In actuality, I recognize that these expectations are set by no one but myself as I internalize what I see on social media and elsewhere. Someone posts a picture of their cute boutique tree and I choose to take it personally for absolutely no reason. It's kind of dumb. But I don't think I'm the only one who does this.
I've been thinking a lot about how I can eliminate this unnecessary burden of holiday guilt from my life, since I chose to put it there in the first place. I came up with a list of some things I could do and thought, why not share this with my blog readers? Let's give up the guilt, shall we?
1. Go on a social media fast. Let's be honest here -- most of us use social media to show others what we do best. We thrive on "likes" and comments, don't we? Of course we're going to put our best foot forward and hide the other one behind the screen as we participate on Facebook, Instagram and Twitter. Sometimes, we fail to remember that social media rarely reflects a person's real life. If you're like me and tend to equate the artsy, rounded-corner filtered images on someone's Instagram feed with their reality, maybe it's time to step away from the screen. Log out for a week. Take a breather. Let your mind remember what life was like before Instagram and Facebook. You'll feel better when you're ready to join the virtual world again. Plus, you'll suddenly have time to actually DO all the things your friends have inspired you to do with their fabulous pictures and posts.
2. Don't let Pinterest get you down. Remember, Pinterest is mostly fantasy! The pins that go viral are the ones that look amazing, but that doesn't mean they're worth your time or even possible. And just because someone pinned it doesn't mean they can do it. Take a look at my Pinterest boards. I've successfully completed/acquired about 2 percent of my pins, failed about 5 percent and haven't even attempted 93 percent of them. Pinterest is a lot of fun and an ingenious way to get inspired, especially around Christmas, but it's not a template for reality. If your holidays look like they jumped straight out of Pinterest, you are either a) Martha Stewart or b) crazy, and those are arguably the same thing.
3. Take joy in what you CAN do. So, you have this friend/sister-in-law/cousin/mom with nine kids who does Elf on the Shelf every day, sings in the church choir, has her fabulous tree and all the Christmas decorations up by Thanksgiving, volunteers at the soup kitchen every week and delivers Krispy Kremes in handmade boxes to all of her neighbors. Well ... that's great! You can be proud of those accomplishments (and enjoy those Krispy Kremes). But it's important not to measure our own success against that of others. Make Thanksgiving and Christmas your own. Figure out a few simple and doable traditions you want to incorporate into YOUR holiday season and do the best you can. They will undoubtedly bring joy to your family and others.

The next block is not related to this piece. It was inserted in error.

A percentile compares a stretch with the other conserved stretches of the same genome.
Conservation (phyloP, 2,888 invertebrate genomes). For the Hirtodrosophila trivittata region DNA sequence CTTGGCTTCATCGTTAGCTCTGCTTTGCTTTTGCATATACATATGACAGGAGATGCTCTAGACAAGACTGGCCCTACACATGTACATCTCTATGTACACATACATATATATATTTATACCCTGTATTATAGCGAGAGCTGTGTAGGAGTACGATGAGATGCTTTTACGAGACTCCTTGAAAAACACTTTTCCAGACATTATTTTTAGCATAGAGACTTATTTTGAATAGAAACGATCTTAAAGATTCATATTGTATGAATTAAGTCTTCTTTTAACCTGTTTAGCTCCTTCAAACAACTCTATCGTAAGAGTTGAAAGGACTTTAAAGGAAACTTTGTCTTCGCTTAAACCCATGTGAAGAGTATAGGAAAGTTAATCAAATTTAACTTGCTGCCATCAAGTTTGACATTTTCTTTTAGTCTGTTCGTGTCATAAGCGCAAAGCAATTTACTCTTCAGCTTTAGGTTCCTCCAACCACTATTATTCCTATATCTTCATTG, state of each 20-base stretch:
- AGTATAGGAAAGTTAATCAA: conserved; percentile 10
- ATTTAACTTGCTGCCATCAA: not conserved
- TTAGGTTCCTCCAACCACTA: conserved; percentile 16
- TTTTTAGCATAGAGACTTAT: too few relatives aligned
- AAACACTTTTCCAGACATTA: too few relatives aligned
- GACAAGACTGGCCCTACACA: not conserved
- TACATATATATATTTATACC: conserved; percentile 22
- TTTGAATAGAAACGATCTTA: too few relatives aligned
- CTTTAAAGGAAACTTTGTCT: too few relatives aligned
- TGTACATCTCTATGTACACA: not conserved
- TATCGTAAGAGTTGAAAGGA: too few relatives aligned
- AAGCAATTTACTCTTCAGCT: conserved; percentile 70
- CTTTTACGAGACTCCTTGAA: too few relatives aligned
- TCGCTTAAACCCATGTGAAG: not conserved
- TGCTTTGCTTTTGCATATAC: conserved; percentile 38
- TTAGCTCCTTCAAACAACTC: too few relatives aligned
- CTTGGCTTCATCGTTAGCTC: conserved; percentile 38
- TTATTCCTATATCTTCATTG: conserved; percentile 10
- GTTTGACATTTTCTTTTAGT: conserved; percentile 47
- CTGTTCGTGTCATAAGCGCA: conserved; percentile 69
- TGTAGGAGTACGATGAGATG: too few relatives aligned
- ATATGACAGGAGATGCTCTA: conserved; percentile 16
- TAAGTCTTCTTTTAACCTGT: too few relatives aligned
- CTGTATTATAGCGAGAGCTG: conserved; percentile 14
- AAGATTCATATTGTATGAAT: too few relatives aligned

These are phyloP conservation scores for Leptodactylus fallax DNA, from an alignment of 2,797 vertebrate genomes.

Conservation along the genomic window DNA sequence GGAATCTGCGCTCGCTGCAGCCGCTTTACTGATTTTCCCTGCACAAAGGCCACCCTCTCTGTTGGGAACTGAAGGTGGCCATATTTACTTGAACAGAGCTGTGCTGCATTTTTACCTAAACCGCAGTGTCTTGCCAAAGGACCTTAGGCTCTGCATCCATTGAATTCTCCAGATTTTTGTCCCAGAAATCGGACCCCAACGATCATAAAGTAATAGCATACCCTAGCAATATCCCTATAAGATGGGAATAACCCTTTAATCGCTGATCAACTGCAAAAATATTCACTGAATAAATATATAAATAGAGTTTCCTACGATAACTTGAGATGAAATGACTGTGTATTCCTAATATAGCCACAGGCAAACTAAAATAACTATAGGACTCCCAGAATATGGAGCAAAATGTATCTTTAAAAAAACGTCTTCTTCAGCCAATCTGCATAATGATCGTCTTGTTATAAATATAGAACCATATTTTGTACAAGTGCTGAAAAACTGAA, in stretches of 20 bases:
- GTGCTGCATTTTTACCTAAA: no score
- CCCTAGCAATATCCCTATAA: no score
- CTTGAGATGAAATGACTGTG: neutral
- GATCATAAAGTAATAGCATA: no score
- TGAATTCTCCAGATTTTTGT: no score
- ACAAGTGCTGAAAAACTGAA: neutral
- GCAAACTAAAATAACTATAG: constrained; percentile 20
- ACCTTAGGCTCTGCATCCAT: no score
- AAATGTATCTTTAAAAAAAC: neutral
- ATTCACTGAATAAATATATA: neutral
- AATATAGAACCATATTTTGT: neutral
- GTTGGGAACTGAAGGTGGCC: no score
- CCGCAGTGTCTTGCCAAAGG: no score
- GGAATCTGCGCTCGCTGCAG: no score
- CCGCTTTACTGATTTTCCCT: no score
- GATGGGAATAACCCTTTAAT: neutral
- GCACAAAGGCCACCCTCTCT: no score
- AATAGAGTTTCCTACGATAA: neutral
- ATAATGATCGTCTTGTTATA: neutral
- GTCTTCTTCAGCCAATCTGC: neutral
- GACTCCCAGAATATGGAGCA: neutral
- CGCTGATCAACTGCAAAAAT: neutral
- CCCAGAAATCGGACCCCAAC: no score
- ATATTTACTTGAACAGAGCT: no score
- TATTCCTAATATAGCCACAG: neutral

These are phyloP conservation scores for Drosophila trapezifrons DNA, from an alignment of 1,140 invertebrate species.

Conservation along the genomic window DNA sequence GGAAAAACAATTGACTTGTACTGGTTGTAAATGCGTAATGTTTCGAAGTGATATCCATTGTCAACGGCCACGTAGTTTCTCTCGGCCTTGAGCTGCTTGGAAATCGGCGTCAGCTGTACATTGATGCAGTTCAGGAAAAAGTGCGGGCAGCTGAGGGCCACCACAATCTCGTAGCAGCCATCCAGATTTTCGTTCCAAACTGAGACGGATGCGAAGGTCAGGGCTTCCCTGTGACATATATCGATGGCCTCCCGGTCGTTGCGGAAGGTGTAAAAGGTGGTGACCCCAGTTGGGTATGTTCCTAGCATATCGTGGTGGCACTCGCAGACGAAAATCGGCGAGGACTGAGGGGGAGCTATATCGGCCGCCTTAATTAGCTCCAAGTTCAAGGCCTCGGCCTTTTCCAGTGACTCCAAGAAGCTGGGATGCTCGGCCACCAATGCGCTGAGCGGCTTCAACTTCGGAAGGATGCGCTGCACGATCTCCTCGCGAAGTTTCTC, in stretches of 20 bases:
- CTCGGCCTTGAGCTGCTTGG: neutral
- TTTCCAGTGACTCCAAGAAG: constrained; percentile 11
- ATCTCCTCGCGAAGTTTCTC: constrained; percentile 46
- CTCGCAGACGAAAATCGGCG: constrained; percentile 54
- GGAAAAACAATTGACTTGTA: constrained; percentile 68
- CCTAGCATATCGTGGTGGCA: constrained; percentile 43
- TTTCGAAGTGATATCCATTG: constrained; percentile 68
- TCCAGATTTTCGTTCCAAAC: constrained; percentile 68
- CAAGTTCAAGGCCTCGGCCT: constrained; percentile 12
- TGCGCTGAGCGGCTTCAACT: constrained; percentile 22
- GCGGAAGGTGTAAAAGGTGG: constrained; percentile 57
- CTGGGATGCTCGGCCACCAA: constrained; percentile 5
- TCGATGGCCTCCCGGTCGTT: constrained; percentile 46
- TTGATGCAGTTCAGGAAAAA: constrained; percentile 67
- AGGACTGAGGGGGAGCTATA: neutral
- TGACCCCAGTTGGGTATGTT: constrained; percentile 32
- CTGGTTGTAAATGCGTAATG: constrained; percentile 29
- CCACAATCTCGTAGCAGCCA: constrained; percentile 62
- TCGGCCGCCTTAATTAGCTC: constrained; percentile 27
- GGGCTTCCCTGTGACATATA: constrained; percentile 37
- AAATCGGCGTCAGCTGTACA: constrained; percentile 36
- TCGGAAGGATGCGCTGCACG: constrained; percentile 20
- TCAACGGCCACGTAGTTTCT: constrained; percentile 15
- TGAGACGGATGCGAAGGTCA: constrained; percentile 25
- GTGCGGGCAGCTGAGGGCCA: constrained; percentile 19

4. Be happy for what you have and share it with others. An ungrateful heart leads to comparisons which ultimately lead to guilt, because the grass is always greener in your neighbor's yard. Start with gratitude.You feel bad about your hand-me-down decorations and your lack of Pinteresty traditions? Some people are working long hours, dealing with health challenges and living on a meager budget ... and they might not be able to participate in any holiday traditions this year. Remember that. Then step it up and lend a helping hand. Decorations and fancy desserts are nice and all, but the holiday spirit lies in giving to others.
5. "Stop the glorification of busy." Speaking of Pinterest, I saw this quote there a few months ago and I confess, I needed to read it. There is no inherent value in a busy life. Doing things all day and night does not necessarily make you a good person. It might even make you a person with poor time management skills and an inability to delegate. If you want to have time to do what counts -- bond with your family, serve others and fully enjoy this holiday season -- you may have to cut out the things that don't really matter as much as you think. I've actually tried doing Christmas both ways -- extremely hectic and filled to the brim with FUN! but time-consuming activities and obligations, versus low-key, relaxed and simple, and I much prefer the latter. Make time for what counts and eliminate the rest. The empty spaces will be filled with happy memories and the real purpose of this time of year.
What would YOU add to this list? How can we get rid of the guilt to better experience the "reason for the season" this year?
*digital art created using "Be Merry" by Cherie Mask